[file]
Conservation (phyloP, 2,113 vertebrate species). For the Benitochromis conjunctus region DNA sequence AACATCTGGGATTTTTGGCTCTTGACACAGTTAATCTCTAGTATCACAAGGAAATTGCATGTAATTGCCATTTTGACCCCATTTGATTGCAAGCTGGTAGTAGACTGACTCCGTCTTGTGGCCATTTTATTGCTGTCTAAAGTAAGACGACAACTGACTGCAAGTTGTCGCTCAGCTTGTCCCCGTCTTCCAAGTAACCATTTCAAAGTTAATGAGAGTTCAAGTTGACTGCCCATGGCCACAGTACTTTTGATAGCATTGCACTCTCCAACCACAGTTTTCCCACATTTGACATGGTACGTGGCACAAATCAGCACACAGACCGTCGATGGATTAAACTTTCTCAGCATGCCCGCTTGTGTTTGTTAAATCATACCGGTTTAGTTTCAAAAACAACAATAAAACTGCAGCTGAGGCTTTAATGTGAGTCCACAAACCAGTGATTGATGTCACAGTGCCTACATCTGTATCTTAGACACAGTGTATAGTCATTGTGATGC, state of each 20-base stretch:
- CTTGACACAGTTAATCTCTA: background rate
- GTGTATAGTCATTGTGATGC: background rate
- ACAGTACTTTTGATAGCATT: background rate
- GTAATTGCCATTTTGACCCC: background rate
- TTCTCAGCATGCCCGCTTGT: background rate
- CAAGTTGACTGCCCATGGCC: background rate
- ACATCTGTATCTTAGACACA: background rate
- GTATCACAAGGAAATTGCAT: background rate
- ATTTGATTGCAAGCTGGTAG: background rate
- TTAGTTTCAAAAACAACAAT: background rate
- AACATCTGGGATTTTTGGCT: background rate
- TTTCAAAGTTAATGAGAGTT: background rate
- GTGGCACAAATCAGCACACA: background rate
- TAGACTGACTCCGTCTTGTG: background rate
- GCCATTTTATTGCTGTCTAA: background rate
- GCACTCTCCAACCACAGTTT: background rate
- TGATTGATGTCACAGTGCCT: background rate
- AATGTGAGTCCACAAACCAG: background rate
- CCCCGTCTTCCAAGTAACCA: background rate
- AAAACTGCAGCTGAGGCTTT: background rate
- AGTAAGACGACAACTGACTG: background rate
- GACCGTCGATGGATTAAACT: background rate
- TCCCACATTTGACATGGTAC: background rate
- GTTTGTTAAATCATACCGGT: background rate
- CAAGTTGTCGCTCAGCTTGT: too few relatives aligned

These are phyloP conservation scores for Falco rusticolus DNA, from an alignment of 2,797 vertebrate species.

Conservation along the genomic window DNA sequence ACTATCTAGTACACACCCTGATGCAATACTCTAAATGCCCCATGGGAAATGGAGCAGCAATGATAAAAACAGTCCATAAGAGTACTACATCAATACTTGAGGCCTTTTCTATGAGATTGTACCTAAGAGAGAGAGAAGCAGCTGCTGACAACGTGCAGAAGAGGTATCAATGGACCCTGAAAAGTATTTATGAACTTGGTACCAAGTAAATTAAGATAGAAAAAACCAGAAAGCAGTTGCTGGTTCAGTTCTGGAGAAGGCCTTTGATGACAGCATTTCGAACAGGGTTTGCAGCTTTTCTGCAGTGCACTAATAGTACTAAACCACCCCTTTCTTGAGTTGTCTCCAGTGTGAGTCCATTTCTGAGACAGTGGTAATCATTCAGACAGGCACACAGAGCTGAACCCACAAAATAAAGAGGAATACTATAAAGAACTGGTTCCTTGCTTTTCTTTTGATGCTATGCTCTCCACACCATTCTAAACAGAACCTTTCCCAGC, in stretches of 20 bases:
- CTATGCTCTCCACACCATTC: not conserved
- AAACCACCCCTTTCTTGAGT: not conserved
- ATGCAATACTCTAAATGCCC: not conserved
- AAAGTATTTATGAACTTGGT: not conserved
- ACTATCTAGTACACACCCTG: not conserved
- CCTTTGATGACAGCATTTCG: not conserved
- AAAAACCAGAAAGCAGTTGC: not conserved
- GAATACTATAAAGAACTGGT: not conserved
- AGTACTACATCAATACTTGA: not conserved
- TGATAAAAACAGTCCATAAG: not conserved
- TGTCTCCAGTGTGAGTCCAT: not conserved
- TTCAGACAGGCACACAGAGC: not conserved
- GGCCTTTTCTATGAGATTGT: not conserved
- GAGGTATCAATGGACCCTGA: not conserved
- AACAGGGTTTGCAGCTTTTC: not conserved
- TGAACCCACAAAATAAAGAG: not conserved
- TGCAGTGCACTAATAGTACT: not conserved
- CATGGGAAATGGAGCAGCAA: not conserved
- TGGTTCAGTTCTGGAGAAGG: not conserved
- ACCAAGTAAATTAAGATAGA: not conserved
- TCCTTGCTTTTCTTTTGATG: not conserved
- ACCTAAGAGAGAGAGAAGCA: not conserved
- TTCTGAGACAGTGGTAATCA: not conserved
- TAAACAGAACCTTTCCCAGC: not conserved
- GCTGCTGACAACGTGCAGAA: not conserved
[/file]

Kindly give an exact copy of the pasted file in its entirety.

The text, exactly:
Conservation (phyloP, 2,113 vertebrate species). For the Benitochromis conjunctus region DNA sequence AACATCTGGGATTTTTGGCTCTTGACACAGTTAATCTCTAGTATCACAAGGAAATTGCATGTAATTGCCATTTTGACCCCATTTGATTGCAAGCTGGTAGTAGACTGACTCCGTCTTGTGGCCATTTTATTGCTGTCTAAAGTAAGACGACAACTGACTGCAAGTTGTCGCTCAGCTTGTCCCCGTCTTCCAAGTAACCATTTCAAAGTTAATGAGAGTTCAAGTTGACTGCCCATGGCCACAGTACTTTTGATAGCATTGCACTCTCCAACCACAGTTTTCCCACATTTGACATGGTACGTGGCACAAATCAGCACACAGACCGTCGATGGATTAAACTTTCTCAGCATGCCCGCTTGTGTTTGTTAAATCATACCGGTTTAGTTTCAAAAACAACAATAAAACTGCAGCTGAGGCTTTAATGTGAGTCCACAAACCAGTGATTGATGTCACAGTGCCTACATCTGTATCTTAGACACAGTGTATAGTCATTGTGATGC, state of each 20-base stretch:
- CTTGACACAGTTAATCTCTA: background rate
- GTGTATAGTCATTGTGATGC: background rate
- ACAGTACTTTTGATAGCATT: background rate
- GTAATTGCCATTTTGACCCC: background rate
- TTCTCAGCATGCCCGCTTGT: background rate
- CAAGTTGACTGCCCATGGCC: background rate
- ACATCTGTATCTTAGACACA: background rate
- GTATCACAAGGAAATTGCAT: background rate
- ATTTGATTGCAAGCTGGTAG: background rate
- TTAGTTTCAAAAACAACAAT: background rate
- AACATCTGGGATTTTTGGCT: background rate
- TTTCAAAGTTAATGAGAGTT: background rate
- GTGGCACAAATCAGCACACA: background rate
- TAGACTGACTCCGTCTTGTG: background rate
- GCCATTTTATTGCTGTCTAA: background rate
- GCACTCTCCAACCACAGTTT: background rate
- TGATTGATGTCACAGTGCCT: background rate
- AATGTGAGTCCACAAACCAG: background rate
- CCCCGTCTTCCAAGTAACCA: background rate
- AAAACTGCAGCTGAGGCTTT: background rate
- AGTAAGACGACAACTGACTG: background rate
- GACCGTCGATGGATTAAACT: background rate
- TCCCACATTTGACATGGTAC: background rate
- GTTTGTTAAATCATACCGGT: background rate
- CAAGTTGTCGCTCAGCTTGT: too few relatives aligned

These are phyloP conservation scores for Falco rusticolus DNA, from an alignment of 2,797 vertebrate species.

Conservation along the genomic window DNA sequence ACTATCTAGTACACACCCTGATGCAATACTCTAAATGCCCCATGGGAAATGGAGCAGCAATGATAAAAACAGTCCATAAGAGTACTACATCAATACTTGAGGCCTTTTCTATGAGATTGTACCTAAGAGAGAGAGAAGCAGCTGCTGACAACGTGCAGAAGAGGTATCAATGGACCCTGAAAAGTATTTATGAACTTGGTACCAAGTAAATTAAGATAGAAAAAACCAGAAAGCAGTTGCTGGTTCAGTTCTGGAGAAGGCCTTTGATGACAGCATTTCGAACAGGGTTTGCAGCTTTTCTGCAGTGCACTAATAGTACTAAACCACCCCTTTCTTGAGTTGTCTCCAGTGTGAGTCCATTTCTGAGACAGTGGTAATCATTCAGACAGGCACACAGAGCTGAACCCACAAAATAAAGAGGAATACTATAAAGAACTGGTTCCTTGCTTTTCTTTTGATGCTATGCTCTCCACACCATTCTAAACAGAACCTTTCCCAGC, in stretches of 20 bases:
- CTATGCTCTCCACACCATTC: not conserved
- AAACCACCCCTTTCTTGAGT: not conserved
- ATGCAATACTCTAAATGCCC: not conserved
- AAAGTATTTATGAACTTGGT: not conserved
- ACTATCTAGTACACACCCTG: not conserved
- CCTTTGATGACAGCATTTCG: not conserved
- AAAAACCAGAAAGCAGTTGC: not conserved
- GAATACTATAAAGAACTGGT: not conserved
- AGTACTACATCAATACTTGA: not conserved
- TGATAAAAACAGTCCATAAG: not conserved
- TGTCTCCAGTGTGAGTCCAT: not conserved
- TTCAGACAGGCACACAGAGC: not conserved
- GGCCTTTTCTATGAGATTGT: not conserved
- GAGGTATCAATGGACCCTGA: not conserved
- AACAGGGTTTGCAGCTTTTC: not conserved
- TGAACCCACAAAATAAAGAG: not conserved
- TGCAGTGCACTAATAGTACT: not conserved
- CATGGGAAATGGAGCAGCAA: not conserved
- TGGTTCAGTTCTGGAGAAGG: not conserved
- ACCAAGTAAATTAAGATAGA: not conserved
- TCCTTGCTTTTCTTTTGATG: not conserved
- ACCTAAGAGAGAGAGAAGCA: not conserved
- TTCTGAGACAGTGGTAATCA: not conserved
- TAAACAGAACCTTTCCCAGC: not conserved
- GCTGCTGACAACGTGCAGAA: not conserved